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'The Angel's Game' by Carlos Ruiz Zafón

BOOK REVIEW

A conflicted pulp-fiction writer is tempted by a devil's bargain in a bid for supreme success in Zafón's absorbing follow-up to his bestseller 'The Shadow of the Wind.'

June 29, 2009|Nick Owchar | Owchar is the Times' deputy books editor.

Wanted: talented, desperate writer to pen a book for the Devil.

That's the idea driving "The Angel's Game," the follow-up to Carlos Ruiz Zafon's 2004 international bestseller, "The Shadow of the Wind."

If you're waiting for Dan Brown's "The Lost Symbol" (c'mon, you know you are; even those who scorn his writing are curious about Robert Langdon's next adventure), then Zafon offers the best way to bide your time until its release. He offers not only plenty of plot intricacies and mystery but also a lyrical, melancholic style of writing -- something that Brown has yet to create.

"The Angel's Game" is a strange creature, a literary centaur in which a meditation on the craft of writing is combined with a thriller about David Martin, a master of pulp and Grand Guignol.

"I'm an author of penny dreadfuls," he says of himself, "that don't even carry my name." And yet, whether readers know his name or not, David has 1920s Barcelona under his spell, first with a newspaper serial, "The Mysteries of Barcelona," and later with novels under the collective title "The City of the Damned."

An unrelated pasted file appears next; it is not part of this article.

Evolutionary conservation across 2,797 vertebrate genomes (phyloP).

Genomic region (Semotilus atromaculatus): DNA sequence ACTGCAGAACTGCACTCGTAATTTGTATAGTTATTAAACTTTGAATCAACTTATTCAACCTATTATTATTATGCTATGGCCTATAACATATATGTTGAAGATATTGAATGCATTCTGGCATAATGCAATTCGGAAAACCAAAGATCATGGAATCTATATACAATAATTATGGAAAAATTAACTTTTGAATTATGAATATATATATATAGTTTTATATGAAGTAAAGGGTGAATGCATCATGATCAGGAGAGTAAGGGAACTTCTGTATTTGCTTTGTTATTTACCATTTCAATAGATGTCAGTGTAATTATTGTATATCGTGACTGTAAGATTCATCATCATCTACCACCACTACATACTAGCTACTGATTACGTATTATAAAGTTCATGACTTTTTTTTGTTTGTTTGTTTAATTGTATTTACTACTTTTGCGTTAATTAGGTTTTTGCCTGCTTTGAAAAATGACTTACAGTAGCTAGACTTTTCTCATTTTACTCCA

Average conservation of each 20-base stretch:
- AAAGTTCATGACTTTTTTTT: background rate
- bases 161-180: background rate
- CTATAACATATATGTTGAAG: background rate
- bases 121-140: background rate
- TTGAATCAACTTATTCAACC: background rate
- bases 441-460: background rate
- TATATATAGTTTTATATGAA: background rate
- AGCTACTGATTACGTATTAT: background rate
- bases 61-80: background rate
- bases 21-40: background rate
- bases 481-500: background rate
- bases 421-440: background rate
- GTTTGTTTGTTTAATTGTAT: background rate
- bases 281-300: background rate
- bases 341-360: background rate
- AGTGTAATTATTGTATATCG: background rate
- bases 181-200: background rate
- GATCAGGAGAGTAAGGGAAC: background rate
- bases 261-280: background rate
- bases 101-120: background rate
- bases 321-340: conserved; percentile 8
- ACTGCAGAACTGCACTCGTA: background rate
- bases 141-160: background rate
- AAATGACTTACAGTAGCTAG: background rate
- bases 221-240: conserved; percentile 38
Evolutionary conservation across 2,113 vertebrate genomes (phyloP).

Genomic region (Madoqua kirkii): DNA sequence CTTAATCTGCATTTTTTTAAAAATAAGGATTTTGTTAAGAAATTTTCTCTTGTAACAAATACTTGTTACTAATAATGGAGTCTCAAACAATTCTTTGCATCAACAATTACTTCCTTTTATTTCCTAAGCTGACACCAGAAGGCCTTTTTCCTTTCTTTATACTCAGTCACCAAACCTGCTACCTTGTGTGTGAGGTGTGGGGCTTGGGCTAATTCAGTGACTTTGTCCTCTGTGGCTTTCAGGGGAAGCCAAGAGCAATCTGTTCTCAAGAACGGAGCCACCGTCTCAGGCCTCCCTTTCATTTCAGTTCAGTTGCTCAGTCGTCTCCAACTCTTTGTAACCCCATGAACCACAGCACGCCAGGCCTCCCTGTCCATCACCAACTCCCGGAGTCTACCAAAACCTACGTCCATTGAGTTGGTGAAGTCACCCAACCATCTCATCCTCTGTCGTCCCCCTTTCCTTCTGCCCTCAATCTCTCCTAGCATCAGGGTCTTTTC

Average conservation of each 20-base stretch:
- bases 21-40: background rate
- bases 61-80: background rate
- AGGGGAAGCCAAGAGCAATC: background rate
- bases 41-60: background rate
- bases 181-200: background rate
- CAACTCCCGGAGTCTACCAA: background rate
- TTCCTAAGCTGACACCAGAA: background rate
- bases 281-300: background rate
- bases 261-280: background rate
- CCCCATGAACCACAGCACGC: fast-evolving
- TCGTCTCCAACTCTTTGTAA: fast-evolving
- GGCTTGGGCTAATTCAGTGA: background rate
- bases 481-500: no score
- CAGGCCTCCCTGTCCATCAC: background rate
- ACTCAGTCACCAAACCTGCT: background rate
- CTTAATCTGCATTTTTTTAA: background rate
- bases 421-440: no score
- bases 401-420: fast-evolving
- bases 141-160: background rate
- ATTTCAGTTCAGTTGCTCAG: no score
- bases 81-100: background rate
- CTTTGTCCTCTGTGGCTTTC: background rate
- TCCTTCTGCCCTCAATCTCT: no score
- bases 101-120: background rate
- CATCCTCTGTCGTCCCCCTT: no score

That title is very apt for a city that Zafon describes in this manner: "I could see people lying on mattresses and sheets on some of the neighbouring flat roofs, trying to escape the suffocating heat and get some sleep. In the distance, the three large chimneys in the Paralelo area rose like funeral pyres spreading a mantle of white ash." He veils the city in smoke the way Victorian London holds the patent on fog.

David relishes his success, even though it's anonymous, even though it comes at the cost of grinding writing sessions that produce "storms of nausea and burning stabs in my brain." Some of his friends believe he is ruining his talent, and Zafon poses a question early that characters return to in their conversations: What matters more, creating art for a select few, or reaching as many people as possible with a vehicle that's the equivalent of the new "Transformers" movie?

David's beloved from childhood, Cristina, sees it as an either-or situation. "The woman I love," he says of her, "thinks I'm wasting my life. . . . "

Others, like the bookseller Sempere (whose grandson goes on to be the hero of "The Shadow of the Wind") knows this attitude is far too naive. The quality of one's art, he tells the young man, must be measured in other ways. "This book is a piece of your heart, Martin," he says of one of David's books. And, what's more, "it is also a piece of my heart." For the old man, the true value in a work of art is this power to possess a reader, whether the marketplace applauds or boos.